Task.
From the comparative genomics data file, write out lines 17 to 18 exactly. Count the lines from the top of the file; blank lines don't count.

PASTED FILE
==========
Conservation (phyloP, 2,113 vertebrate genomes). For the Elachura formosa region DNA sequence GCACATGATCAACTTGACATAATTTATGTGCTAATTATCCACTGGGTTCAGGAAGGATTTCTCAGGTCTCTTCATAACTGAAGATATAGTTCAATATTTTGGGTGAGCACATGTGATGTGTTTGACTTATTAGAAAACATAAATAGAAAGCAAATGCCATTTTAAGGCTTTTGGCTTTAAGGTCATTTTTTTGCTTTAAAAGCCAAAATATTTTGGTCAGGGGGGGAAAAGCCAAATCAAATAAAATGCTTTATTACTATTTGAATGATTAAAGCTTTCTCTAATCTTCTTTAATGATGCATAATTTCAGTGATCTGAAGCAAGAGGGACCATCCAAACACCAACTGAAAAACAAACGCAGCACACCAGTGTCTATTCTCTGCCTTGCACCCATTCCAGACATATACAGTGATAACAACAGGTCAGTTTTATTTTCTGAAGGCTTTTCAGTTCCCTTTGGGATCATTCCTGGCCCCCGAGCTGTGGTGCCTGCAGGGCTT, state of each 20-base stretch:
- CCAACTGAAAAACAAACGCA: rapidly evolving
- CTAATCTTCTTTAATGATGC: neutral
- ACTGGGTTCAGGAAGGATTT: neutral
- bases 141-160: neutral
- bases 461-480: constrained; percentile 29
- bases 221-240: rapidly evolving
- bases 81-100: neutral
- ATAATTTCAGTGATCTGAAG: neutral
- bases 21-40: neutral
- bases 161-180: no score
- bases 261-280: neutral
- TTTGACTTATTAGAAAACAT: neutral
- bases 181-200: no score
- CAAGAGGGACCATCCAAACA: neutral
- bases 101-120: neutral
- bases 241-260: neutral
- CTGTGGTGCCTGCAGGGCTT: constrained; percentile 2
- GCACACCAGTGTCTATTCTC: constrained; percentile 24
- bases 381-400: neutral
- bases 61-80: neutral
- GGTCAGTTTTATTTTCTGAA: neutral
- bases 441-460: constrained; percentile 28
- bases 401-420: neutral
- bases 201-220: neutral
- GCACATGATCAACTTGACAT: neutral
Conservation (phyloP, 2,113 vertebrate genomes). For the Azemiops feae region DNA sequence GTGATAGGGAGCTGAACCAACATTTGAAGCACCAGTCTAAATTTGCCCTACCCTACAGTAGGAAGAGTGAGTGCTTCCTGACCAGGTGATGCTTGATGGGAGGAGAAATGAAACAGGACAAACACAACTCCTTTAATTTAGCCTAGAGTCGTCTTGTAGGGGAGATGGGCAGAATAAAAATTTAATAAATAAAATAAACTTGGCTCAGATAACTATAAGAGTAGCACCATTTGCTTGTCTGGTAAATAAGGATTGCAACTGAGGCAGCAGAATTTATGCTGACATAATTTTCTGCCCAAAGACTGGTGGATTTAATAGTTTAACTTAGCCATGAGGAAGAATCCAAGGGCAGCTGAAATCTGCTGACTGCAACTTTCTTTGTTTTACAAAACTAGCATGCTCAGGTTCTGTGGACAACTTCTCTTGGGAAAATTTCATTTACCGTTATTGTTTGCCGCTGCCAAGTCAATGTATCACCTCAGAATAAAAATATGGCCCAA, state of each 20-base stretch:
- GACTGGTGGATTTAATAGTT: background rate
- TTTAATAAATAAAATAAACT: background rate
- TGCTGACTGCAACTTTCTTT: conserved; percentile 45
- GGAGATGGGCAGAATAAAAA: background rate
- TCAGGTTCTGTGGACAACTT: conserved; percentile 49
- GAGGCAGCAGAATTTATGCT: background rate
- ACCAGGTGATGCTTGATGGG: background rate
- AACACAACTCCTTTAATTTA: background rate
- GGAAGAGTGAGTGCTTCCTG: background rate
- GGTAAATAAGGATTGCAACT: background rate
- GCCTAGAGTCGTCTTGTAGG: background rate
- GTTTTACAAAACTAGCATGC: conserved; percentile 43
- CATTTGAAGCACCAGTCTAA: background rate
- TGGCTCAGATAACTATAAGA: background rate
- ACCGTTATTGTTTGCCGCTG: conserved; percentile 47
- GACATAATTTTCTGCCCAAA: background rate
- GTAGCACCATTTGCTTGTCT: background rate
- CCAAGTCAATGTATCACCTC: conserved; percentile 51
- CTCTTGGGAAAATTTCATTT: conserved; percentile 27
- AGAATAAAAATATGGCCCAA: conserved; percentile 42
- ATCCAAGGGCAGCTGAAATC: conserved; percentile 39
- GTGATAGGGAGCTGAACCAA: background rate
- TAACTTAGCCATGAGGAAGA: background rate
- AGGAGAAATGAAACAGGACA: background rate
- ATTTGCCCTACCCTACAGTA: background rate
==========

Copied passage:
- bases 241-260: neutral
- CTGTGGTGCCTGCAGGGCTT: constrained; percentile 2